Kurt Vonnegut was the first “serious” writer I ever really embraced on my own. Sure, I had read Dickens and Twain, but never really realized how serious they were, and Sinclair Lewis and Upton Sinclair had been foisted upon me in 11th grade, and Frank Norris, too.
But when I got to college and soon began trading books with my dorm mates, I soon found Vonnegut. I think I read all of the novels in a few weeks. Such was his work, that you could devour it quickly, and the consistency of voice, tone and subject matter (that some people criticize) would just envelop you in a sense that there were folks in the earlier generation who got it. (At the time, I didn’t realize that he was more in my grandfather’s generation than my parents.)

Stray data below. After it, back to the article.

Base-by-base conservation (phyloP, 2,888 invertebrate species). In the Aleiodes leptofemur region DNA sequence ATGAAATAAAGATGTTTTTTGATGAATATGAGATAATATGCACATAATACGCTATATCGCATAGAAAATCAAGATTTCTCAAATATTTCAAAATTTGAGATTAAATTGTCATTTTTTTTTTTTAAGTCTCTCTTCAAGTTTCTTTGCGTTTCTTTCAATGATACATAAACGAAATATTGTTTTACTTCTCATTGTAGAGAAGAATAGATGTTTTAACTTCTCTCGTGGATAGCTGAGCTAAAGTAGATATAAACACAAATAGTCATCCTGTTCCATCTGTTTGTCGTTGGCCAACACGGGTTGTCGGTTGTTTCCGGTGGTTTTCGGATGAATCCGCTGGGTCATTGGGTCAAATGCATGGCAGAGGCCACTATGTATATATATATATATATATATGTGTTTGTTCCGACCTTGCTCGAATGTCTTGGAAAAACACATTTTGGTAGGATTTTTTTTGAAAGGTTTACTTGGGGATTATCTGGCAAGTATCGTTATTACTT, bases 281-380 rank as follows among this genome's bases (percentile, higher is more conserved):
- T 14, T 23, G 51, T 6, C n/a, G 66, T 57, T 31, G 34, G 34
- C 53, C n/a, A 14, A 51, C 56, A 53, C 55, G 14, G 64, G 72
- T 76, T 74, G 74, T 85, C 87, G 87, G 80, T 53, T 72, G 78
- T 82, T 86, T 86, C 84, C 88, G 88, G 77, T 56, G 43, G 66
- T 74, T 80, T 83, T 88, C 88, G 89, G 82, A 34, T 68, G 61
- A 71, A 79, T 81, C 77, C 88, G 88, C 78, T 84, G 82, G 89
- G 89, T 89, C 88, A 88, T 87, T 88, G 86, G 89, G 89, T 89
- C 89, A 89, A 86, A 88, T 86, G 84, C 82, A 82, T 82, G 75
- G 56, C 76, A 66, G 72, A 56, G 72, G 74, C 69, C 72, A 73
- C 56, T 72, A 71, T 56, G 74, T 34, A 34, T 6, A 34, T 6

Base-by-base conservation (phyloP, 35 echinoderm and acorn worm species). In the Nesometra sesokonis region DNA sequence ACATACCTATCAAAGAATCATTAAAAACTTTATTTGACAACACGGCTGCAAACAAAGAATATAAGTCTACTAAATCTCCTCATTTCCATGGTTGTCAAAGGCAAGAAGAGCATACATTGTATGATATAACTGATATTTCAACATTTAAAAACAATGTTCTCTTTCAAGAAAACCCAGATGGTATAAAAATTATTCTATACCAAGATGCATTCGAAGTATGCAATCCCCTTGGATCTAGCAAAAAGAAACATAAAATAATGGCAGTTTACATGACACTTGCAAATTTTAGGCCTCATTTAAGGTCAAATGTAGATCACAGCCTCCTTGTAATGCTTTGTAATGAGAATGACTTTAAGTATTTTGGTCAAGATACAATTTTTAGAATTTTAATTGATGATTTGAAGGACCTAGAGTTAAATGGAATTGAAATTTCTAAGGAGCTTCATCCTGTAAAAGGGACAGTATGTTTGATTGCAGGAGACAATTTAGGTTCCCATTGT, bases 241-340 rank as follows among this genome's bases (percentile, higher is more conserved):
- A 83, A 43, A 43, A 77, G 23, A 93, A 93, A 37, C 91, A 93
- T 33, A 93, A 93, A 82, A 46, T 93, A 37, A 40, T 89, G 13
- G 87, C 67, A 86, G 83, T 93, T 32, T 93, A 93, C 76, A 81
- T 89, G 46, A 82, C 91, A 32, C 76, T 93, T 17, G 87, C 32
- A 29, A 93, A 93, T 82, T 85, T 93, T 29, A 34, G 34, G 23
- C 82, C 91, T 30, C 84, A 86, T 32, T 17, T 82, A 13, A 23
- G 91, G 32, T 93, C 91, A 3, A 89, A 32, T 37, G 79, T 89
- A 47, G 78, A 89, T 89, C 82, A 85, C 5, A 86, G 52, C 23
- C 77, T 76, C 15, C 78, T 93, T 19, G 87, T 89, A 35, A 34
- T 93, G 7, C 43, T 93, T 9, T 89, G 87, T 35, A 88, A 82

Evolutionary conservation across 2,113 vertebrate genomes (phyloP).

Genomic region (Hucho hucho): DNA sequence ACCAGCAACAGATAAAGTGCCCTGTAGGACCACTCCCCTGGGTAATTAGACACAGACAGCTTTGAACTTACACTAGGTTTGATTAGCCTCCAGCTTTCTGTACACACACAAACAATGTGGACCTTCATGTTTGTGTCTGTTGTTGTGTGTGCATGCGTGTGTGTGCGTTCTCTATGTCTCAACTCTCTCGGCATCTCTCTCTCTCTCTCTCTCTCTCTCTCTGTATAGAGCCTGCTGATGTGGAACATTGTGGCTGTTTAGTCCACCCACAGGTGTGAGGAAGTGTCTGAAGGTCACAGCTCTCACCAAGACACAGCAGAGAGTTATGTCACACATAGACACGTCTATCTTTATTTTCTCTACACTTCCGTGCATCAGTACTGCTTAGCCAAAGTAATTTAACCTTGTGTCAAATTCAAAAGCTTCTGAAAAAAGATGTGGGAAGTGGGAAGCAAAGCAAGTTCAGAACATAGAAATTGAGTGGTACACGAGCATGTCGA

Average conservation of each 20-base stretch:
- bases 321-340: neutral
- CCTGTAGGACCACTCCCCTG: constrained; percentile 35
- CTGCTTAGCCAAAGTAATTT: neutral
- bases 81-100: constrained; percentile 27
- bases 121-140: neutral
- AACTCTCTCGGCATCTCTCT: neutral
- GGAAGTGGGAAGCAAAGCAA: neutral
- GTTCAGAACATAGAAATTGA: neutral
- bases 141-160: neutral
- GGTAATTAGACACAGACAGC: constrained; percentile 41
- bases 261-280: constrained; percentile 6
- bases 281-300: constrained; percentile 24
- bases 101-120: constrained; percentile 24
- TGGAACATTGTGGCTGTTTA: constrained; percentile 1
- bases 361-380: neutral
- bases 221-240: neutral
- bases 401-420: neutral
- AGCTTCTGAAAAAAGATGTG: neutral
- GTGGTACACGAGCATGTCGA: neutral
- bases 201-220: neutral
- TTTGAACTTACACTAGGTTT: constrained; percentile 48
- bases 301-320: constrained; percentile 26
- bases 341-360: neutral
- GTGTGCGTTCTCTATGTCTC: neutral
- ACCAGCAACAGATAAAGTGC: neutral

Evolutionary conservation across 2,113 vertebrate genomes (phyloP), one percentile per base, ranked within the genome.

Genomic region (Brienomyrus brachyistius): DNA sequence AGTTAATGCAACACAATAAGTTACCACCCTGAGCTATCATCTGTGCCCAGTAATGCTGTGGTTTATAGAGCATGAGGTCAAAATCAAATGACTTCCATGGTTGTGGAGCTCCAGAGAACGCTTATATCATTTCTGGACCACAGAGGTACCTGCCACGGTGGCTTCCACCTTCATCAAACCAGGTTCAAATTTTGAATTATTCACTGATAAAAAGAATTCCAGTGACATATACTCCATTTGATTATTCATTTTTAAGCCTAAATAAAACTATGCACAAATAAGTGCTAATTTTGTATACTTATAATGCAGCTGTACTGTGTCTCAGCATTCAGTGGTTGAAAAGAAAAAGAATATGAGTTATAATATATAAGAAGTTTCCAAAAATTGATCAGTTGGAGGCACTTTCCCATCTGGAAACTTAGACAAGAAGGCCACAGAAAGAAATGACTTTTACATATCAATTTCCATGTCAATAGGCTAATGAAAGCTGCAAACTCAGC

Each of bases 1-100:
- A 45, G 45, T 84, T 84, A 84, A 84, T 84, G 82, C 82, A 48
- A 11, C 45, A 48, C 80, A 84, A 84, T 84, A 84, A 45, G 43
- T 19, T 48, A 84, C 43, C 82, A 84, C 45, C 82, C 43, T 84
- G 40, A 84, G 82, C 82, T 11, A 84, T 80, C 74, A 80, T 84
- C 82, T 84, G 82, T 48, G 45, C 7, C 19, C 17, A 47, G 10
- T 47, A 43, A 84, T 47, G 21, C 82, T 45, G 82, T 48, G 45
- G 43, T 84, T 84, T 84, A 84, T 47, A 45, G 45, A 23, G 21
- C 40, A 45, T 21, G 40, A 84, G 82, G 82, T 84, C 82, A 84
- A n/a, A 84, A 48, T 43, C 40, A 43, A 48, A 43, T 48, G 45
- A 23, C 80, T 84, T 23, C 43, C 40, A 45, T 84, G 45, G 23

I think most people get pulled in by the humor, but for me it was the despairing humanity, the bleak view of our culture that resonated.
I love his curmudgeonliness. And that he never stopped being a pain in everyone’s ass. And, of course, I love Kilgore Trout. We all need to get more in touch with our alter egos.
I haven’t read Vonnegut in twenty years, but I think I’m going to reread Mother Night this weekend.
Happy Birthday, Me. And thank god for that curmudgeon.
So it goes.